In order to describe the UK Blu-ray's picture quality, first allow me to provide a little history of 'Dune' on home video. Of the several different Blu-ray editions of the movie available worldwide, all can be traced back to two distinct film scans, which in some cases have been digitally manipulated after-the-fact. My pick for the reference standard is still the American Blu-ray from Universal, which has a very sharp and detailed picture with pleasing film-like textures and no distracting digital artifacts. That disc's only notable flaw is some light speckling and minor damage on the film elements. While it certainly would have been nice had Universal taken the time and effort to digitally repair such issues, I consider this a minor problem in what is otherwise a very nice-looking disc.
The other film scan first appeared in France, downscaled to PAL standard definition for a DVD release from G.C.T.H.V. (Gaumont/Columbia Tri-Star Home Video). In 2008, this same video master made its way to Blu-ray in France from a studio called Opening. This transfer also looks fairly decent, and even has the advantage of little-to-no film dirt or damage. (I assume that the original studio digitally painted out such flaws.) However, the image is too bright, with elevated black levels and exposed matte lines around the special effects composites. Colors are also oversaturated (the yellow skin tones in some scenes are rather disconcerting), and the video has a distracting stutter during the zoom-in to planet Kaitain in the "secret report within the Guild" scene. All in all, the French disc looks pretty good, but I still prefer the American copy.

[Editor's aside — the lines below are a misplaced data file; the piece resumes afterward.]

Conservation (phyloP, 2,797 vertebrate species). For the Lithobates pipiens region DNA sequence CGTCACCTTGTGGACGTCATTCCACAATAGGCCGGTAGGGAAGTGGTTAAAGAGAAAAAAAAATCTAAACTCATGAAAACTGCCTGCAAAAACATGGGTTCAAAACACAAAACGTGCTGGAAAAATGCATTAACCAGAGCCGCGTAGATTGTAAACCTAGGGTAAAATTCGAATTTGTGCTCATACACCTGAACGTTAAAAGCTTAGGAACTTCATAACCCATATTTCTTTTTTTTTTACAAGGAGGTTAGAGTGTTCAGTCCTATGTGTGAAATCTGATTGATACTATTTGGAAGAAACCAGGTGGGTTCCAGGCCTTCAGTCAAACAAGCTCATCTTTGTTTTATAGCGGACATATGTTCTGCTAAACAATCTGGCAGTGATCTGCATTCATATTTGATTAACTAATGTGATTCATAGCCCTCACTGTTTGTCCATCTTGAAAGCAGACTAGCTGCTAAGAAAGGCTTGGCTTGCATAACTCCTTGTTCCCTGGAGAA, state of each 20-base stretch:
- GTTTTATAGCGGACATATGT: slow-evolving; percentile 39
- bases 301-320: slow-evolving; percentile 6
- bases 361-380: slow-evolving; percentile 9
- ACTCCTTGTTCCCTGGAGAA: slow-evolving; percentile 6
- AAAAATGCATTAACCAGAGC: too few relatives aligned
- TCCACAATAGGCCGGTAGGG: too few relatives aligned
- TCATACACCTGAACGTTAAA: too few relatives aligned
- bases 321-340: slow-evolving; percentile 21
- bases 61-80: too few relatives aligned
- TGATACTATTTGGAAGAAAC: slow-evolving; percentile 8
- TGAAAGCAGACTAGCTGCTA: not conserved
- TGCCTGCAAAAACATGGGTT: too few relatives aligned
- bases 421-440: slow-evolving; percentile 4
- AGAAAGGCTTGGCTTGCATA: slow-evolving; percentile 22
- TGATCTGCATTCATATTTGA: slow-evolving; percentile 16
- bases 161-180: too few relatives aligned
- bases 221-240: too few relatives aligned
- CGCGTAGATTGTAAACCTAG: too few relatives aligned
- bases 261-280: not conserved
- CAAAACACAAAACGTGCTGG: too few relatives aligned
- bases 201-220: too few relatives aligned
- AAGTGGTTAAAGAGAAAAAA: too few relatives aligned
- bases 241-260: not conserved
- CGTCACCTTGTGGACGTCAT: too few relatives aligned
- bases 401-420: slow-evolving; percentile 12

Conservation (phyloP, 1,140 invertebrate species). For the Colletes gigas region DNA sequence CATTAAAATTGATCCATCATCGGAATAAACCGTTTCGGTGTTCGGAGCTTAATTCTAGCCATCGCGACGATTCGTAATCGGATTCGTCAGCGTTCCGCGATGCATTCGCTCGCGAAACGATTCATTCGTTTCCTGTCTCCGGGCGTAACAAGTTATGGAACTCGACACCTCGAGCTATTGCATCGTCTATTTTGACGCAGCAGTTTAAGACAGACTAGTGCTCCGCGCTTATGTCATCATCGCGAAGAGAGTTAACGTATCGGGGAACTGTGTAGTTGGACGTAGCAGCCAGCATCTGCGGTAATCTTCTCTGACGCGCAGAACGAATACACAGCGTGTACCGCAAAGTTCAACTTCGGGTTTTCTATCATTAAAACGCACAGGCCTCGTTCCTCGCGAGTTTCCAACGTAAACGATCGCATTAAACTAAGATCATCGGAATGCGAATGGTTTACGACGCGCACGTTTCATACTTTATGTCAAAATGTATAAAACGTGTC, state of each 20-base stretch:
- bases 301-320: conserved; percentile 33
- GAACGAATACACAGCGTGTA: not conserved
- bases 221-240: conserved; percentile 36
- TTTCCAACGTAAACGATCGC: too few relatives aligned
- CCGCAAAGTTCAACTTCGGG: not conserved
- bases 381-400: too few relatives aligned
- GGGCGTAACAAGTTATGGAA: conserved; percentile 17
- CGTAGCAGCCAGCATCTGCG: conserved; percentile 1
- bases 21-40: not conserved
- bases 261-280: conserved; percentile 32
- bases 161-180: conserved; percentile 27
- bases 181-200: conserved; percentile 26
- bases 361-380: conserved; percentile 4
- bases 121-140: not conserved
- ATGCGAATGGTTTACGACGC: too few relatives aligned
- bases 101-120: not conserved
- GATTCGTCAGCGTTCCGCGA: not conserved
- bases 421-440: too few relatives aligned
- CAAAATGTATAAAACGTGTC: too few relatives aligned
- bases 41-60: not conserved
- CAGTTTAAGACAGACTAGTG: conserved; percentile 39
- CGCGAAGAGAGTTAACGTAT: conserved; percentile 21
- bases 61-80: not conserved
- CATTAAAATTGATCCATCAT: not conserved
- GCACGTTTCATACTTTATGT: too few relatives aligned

In Germany, the French video master was licensed by a studio called Marketing-Film. For the first Blu-ray release (of several) in that country, Marketing attempted to "correct" the French transfer by digitally adjusting the brightness and contrast. Although this means that the image doesn't look as washed out, black levels have been seriously crushed in dark scenes and are missing important details in shadows. For example, in the dimly-lit scenes on Caladan, the faces of Jessica and the Reverend Mother (both of whom wear dark clothing) seem to float in a sea of bottomless black. In the same scenes on the American Blu-ray, the characters' bodies and wardrobe are clearly defined against the sets and backgrounds.